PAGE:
In a nutshell
- You can successfully start a video production company outside traditional industry hubs by leveraging local needs.
- Starting with the equipment you already own is a practical way to launch your production company without needing a large budget.
- Passion and community engagement are key elements that provide a solid foundation for a successful production company.
“You want to start a production company where?” That may be the question you get asked and it’s usually followed with, “Don’t you need to be in Hollywood for something like that?” The idea is that you must be in one of the industry hubs like Los Angeles, New York or Chicago to make it work. We have seen many video startups succeed in places that might be considered far off the beaten track.
In the current state of the industry, video production and production support, are needed everywhere. That’s because video production is happening everywhere. We’re not just talking the standards like local TV ads or real estate videos, but actual network programming. The more networks there are, the more content is needed. You could also make the argument that, because of internet delivery and cloud-based production, there are no longer any boundaries, and the industry hubs are shifting to places like Atlanta and Las Vegas.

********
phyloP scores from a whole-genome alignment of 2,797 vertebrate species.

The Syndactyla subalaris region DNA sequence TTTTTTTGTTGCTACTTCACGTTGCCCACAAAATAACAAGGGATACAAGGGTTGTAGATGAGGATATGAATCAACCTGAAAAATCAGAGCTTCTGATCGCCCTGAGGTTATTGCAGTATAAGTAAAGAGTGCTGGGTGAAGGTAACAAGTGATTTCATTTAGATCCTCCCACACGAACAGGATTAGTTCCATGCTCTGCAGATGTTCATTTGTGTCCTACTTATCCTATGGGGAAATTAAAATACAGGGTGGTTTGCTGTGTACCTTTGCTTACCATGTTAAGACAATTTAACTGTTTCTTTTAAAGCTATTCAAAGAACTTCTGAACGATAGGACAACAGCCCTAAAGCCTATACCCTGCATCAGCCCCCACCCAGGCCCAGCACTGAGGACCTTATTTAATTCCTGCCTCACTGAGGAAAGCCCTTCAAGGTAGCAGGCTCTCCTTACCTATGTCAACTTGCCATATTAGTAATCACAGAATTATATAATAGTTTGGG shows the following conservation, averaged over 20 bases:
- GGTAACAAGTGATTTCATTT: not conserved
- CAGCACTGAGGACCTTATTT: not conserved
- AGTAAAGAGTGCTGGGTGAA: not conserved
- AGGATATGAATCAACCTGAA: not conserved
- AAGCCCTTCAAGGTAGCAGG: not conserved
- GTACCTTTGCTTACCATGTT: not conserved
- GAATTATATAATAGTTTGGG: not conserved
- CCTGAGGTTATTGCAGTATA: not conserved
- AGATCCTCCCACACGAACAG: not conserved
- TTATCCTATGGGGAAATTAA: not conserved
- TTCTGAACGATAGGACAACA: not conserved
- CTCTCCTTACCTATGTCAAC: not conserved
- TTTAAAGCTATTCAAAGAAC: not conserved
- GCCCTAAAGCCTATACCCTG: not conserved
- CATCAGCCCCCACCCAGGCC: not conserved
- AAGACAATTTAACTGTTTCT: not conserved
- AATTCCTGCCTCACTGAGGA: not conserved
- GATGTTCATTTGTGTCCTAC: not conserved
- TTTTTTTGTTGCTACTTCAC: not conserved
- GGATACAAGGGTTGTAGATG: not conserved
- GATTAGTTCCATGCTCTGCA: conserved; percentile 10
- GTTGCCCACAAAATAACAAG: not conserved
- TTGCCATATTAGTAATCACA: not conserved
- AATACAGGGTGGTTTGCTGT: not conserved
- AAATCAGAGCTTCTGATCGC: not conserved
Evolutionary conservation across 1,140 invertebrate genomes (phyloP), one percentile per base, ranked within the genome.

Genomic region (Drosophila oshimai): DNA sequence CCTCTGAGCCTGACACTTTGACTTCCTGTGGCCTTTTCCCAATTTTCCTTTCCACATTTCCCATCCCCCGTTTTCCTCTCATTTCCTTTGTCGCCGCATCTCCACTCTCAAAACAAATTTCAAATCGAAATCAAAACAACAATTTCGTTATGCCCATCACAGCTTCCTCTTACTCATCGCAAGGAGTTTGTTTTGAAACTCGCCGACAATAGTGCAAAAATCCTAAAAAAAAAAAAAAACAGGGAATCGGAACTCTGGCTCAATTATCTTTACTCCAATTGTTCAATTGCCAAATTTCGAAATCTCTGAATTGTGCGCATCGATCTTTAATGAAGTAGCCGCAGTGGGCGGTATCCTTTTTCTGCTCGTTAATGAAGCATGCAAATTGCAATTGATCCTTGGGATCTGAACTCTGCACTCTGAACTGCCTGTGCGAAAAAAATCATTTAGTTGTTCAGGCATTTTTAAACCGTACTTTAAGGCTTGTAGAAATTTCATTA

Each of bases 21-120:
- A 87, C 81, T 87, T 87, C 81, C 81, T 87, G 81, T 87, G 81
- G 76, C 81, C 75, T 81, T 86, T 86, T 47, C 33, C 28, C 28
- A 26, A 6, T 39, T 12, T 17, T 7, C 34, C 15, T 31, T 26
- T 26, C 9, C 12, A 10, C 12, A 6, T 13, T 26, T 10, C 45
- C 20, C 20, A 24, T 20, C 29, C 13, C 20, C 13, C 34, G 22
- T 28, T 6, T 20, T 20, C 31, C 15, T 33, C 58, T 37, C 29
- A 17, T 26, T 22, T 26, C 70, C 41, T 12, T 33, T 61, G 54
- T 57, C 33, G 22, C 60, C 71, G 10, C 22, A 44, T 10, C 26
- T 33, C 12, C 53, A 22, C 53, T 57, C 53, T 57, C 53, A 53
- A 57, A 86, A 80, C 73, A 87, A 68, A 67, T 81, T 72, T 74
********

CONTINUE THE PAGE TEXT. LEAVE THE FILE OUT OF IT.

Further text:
We’ve got some tips to get you going. These are things that we’ve gleaned after interviewing lots of people who are making it. These are tools that you can apply to any number of industry niches just about anywhere. It doesn’t matter if you want to start a small freelance operation, a lighting or sound company or even a rental house. There are some things you can do right from the start. Plus, we’ll give you an example from one company that’s making it work in Carlsbad, CA — a beach community that’s located about 100 miles south of Hollywood.
Focus on the need
The first step is to identify production needs in your area. This will take some research and maybe a few phone calls. You’ll need to find out what is already happening in terms of production in your area and don’t limit yourself to just your town or region. Your state’s Film Commission is a good starting point. Not every state has one, but such offices handle production requests from large companies and provide guidelines for both large and small-scale productions. For instance, if a show like Food Network’s “Diners, Drive-Ins and Dives” plans to feature a local restaurant, they’ll consult the Film Commission. If there isn’t a specific commission, your state will likely have a related office within the Secretary of State or Governor’s office. Some states even publish a guide of available services.